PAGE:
Firm heterogeneity, Rules of Origin and Rules of Cumulation
Article, Research, Preprint
Bombarda , Pamela
Gamberoni , Elisa
- Publisher: Wiley
Rules of origin | JEL : F - International Economics/F.F1 - Trade/F.F1.F15 - Economic Integration | Protektionismus | Herkunftsbezeichnung | F12 | F14 | F13 | JEL : F - International Economics/F.F1 - Trade/F.F1.F13 - Trade Policy • International Trade Organizations | F15 | Unvollkommener Wettbewerb | [ SHS.ECO ] Humanities and Social Sciences/Economies and finances | JEL : F - International Economics/F.F1 - Trade/F.F1.F12 - Models of Trade with Imperfect Competition and Scale Economies • Fragmentation | Intermediate goods,Rules of origin,Rules of cumulation,Firm heterogeneity,Gravity | Intermediate goods, Rules of origin, Rules of cumulation, Firm heterogeneity, Gravity. | EU-Staaten | Firm heterogeneity | Handelspräferenzen | Intermediate goods | Vorprodukt | Gravity | Rules of cumulation | JEL : F - International Economics/F.F1 - Trade/F.F1.F14 - Empirical Studies of Trade | Theorie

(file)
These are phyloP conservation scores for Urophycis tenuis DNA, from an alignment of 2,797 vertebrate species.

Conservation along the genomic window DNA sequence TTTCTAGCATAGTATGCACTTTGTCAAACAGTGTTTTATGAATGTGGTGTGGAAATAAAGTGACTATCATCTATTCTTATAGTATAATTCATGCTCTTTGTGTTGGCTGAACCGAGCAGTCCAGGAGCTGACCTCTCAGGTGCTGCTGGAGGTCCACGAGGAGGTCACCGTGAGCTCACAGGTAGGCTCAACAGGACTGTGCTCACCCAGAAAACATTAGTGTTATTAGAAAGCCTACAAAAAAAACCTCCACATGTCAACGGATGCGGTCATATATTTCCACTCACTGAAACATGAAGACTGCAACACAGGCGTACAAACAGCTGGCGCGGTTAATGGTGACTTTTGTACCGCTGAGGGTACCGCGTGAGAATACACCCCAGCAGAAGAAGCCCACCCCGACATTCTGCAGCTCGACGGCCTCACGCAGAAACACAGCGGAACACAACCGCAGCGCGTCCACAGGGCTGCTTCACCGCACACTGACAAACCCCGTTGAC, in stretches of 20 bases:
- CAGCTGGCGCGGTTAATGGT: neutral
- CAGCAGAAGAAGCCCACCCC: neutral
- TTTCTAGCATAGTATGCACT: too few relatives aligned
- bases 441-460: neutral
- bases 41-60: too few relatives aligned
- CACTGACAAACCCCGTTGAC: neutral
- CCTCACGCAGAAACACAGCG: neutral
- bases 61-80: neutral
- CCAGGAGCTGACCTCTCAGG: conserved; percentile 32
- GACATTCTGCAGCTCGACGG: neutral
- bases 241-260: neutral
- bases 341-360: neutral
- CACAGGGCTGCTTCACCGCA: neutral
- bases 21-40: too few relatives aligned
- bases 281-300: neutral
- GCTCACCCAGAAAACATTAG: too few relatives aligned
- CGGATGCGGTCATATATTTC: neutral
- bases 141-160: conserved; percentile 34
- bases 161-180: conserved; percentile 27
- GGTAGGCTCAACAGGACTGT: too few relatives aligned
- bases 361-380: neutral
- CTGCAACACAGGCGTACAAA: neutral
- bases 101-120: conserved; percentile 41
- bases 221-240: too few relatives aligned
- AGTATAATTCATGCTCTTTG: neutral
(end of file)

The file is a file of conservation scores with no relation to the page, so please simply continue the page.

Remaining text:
We analyse the impact of relaxing rules of origin (ROOs) in a simple setting with heterogeneous firms that buy intermediate inputs from domestic and foreign sources. In particular, we consider the impact of switching from bilateral to diagonal cumulation when using preferences (instead of paying the MFN tariff) involving the respect of rules of origin. We find that relaxing the restrictiveness of the ROOs leads the least productive exporters to stop exporting. The empirical part confirms these results. We use the most recent techniques developed by Helpman, Melitz and Rubinstein (2007) on highly disaggregated data (HS6 digit) to analyse the effects of the introduction of the Pan-European Cumulation System (PECS). We find that PECS reverses the negative impact of strict ROOs on intermediate trade which turns positive as a consequence of introducing diagonal rules of cumulation (ROCs).